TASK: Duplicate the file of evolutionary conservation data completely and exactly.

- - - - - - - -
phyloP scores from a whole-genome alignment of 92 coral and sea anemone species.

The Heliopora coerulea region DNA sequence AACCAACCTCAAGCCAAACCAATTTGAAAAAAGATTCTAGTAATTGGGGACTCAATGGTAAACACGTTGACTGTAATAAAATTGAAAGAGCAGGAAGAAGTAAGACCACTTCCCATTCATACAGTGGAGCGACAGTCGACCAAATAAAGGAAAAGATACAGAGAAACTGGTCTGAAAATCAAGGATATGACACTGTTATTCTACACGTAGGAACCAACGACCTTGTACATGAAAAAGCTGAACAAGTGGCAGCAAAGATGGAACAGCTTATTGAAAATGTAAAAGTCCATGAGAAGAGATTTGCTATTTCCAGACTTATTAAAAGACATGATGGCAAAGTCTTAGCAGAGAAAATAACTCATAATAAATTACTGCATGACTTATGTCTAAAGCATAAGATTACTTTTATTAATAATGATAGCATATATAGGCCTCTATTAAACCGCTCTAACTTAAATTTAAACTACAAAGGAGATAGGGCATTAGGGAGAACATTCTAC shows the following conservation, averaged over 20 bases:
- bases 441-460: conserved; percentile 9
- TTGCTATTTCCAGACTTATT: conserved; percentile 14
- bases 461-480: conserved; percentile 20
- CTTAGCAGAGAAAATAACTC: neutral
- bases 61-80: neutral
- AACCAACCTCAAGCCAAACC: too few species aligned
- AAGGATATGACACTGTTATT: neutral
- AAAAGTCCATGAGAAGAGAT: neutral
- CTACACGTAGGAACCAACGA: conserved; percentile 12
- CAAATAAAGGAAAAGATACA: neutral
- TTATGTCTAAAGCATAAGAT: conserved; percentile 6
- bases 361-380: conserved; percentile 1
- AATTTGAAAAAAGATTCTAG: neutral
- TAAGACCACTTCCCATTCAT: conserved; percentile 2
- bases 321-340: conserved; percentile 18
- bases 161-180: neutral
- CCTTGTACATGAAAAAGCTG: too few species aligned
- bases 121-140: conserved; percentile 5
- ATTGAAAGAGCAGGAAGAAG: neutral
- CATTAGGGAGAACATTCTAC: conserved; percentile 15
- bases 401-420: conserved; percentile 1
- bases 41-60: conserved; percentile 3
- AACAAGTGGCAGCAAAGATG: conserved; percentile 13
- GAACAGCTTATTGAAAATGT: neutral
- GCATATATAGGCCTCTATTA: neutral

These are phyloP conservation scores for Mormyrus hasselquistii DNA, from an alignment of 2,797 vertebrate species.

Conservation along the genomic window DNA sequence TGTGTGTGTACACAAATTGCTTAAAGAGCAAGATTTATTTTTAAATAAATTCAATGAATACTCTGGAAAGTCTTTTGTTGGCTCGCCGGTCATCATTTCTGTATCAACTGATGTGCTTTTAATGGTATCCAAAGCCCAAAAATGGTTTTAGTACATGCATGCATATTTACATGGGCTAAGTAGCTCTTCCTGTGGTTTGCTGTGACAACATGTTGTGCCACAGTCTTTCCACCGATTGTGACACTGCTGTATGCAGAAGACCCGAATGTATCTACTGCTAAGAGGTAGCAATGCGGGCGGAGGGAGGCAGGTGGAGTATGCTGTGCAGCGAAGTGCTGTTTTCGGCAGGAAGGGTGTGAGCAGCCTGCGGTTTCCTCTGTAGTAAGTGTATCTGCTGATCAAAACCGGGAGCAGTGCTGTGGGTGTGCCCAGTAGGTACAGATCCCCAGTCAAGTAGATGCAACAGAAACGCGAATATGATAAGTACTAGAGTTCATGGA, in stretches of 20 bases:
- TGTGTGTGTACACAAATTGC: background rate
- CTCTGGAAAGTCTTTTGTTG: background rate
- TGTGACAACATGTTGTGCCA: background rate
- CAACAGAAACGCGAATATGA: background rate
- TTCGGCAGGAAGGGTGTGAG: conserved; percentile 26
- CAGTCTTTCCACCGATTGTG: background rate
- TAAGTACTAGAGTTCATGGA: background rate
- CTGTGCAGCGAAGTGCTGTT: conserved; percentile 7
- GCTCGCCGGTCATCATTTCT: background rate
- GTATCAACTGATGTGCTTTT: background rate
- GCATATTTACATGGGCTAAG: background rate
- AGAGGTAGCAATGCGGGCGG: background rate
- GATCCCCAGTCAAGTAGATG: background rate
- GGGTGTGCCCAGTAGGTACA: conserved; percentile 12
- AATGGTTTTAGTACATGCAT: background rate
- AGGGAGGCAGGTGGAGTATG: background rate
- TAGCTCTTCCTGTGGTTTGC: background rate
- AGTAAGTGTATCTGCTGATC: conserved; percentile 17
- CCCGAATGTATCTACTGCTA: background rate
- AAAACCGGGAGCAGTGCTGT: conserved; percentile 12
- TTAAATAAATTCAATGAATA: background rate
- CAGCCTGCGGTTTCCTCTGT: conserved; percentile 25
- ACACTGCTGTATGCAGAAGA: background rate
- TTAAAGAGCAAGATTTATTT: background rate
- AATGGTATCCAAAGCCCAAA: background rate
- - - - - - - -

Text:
phyloP scores from a whole-genome alignment of 92 coral and sea anemone species.

The Heliopora coerulea region DNA sequence AACCAACCTCAAGCCAAACCAATTTGAAAAAAGATTCTAGTAATTGGGGACTCAATGGTAAACACGTTGACTGTAATAAAATTGAAAGAGCAGGAAGAAGTAAGACCACTTCCCATTCATACAGTGGAGCGACAGTCGACCAAATAAAGGAAAAGATACAGAGAAACTGGTCTGAAAATCAAGGATATGACACTGTTATTCTACACGTAGGAACCAACGACCTTGTACATGAAAAAGCTGAACAAGTGGCAGCAAAGATGGAACAGCTTATTGAAAATGTAAAAGTCCATGAGAAGAGATTTGCTATTTCCAGACTTATTAAAAGACATGATGGCAAAGTCTTAGCAGAGAAAATAACTCATAATAAATTACTGCATGACTTATGTCTAAAGCATAAGATTACTTTTATTAATAATGATAGCATATATAGGCCTCTATTAAACCGCTCTAACTTAAATTTAAACTACAAAGGAGATAGGGCATTAGGGAGAACATTCTAC shows the following conservation, averaged over 20 bases:
- bases 441-460: conserved; percentile 9
- TTGCTATTTCCAGACTTATT: conserved; percentile 14
- bases 461-480: conserved; percentile 20
- CTTAGCAGAGAAAATAACTC: neutral
- bases 61-80: neutral
- AACCAACCTCAAGCCAAACC: too few species aligned
- AAGGATATGACACTGTTATT: neutral
- AAAAGTCCATGAGAAGAGAT: neutral
- CTACACGTAGGAACCAACGA: conserved; percentile 12
- CAAATAAAGGAAAAGATACA: neutral
- TTATGTCTAAAGCATAAGAT: conserved; percentile 6
- bases 361-380: conserved; percentile 1
- AATTTGAAAAAAGATTCTAG: neutral
- TAAGACCACTTCCCATTCAT: conserved; percentile 2
- bases 321-340: conserved; percentile 18
- bases 161-180: neutral
- CCTTGTACATGAAAAAGCTG: too few species aligned
- bases 121-140: conserved; percentile 5
- ATTGAAAGAGCAGGAAGAAG: neutral
- CATTAGGGAGAACATTCTAC: conserved; percentile 15
- bases 401-420: conserved; percentile 1
- bases 41-60: conserved; percentile 3
- AACAAGTGGCAGCAAAGATG: conserved; percentile 13
- GAACAGCTTATTGAAAATGT: neutral
- GCATATATAGGCCTCTATTA: neutral

These are phyloP conservation scores for Mormyrus hasselquistii DNA, from an alignment of 2,797 vertebrate species.

Conservation along the genomic window DNA sequence TGTGTGTGTACACAAATTGCTTAAAGAGCAAGATTTATTTTTAAATAAATTCAATGAATACTCTGGAAAGTCTTTTGTTGGCTCGCCGGTCATCATTTCTGTATCAACTGATGTGCTTTTAATGGTATCCAAAGCCCAAAAATGGTTTTAGTACATGCATGCATATTTACATGGGCTAAGTAGCTCTTCCTGTGGTTTGCTGTGACAACATGTTGTGCCACAGTCTTTCCACCGATTGTGACACTGCTGTATGCAGAAGACCCGAATGTATCTACTGCTAAGAGGTAGCAATGCGGGCGGAGGGAGGCAGGTGGAGTATGCTGTGCAGCGAAGTGCTGTTTTCGGCAGGAAGGGTGTGAGCAGCCTGCGGTTTCCTCTGTAGTAAGTGTATCTGCTGATCAAAACCGGGAGCAGTGCTGTGGGTGTGCCCAGTAGGTACAGATCCCCAGTCAAGTAGATGCAACAGAAACGCGAATATGATAAGTACTAGAGTTCATGGA, in stretches of 20 bases:
- TGTGTGTGTACACAAATTGC: background rate
- CTCTGGAAAGTCTTTTGTTG: background rate
- TGTGACAACATGTTGTGCCA: background rate
- CAACAGAAACGCGAATATGA: background rate
- TTCGGCAGGAAGGGTGTGAG: conserved; percentile 26
- CAGTCTTTCCACCGATTGTG: background rate
- TAAGTACTAGAGTTCATGGA: background rate
- CTGTGCAGCGAAGTGCTGTT: conserved; percentile 7
- GCTCGCCGGTCATCATTTCT: background rate
- GTATCAACTGATGTGCTTTT: background rate
- GCATATTTACATGGGCTAAG: background rate
- AGAGGTAGCAATGCGGGCGG: background rate
- GATCCCCAGTCAAGTAGATG: background rate
- GGGTGTGCCCAGTAGGTACA: conserved; percentile 12
- AATGGTTTTAGTACATGCAT: background rate
- AGGGAGGCAGGTGGAGTATG: background rate
- TAGCTCTTCCTGTGGTTTGC: background rate
- AGTAAGTGTATCTGCTGATC: conserved; percentile 17
- CCCGAATGTATCTACTGCTA: background rate
- AAAACCGGGAGCAGTGCTGT: conserved; percentile 12
- TTAAATAAATTCAATGAATA: background rate
- CAGCCTGCGGTTTCCTCTGT: conserved; percentile 25
- ACACTGCTGTATGCAGAAGA: background rate
- TTAAAGAGCAAGATTTATTT: background rate
- AATGGTATCCAAAGCCCAAA: background rate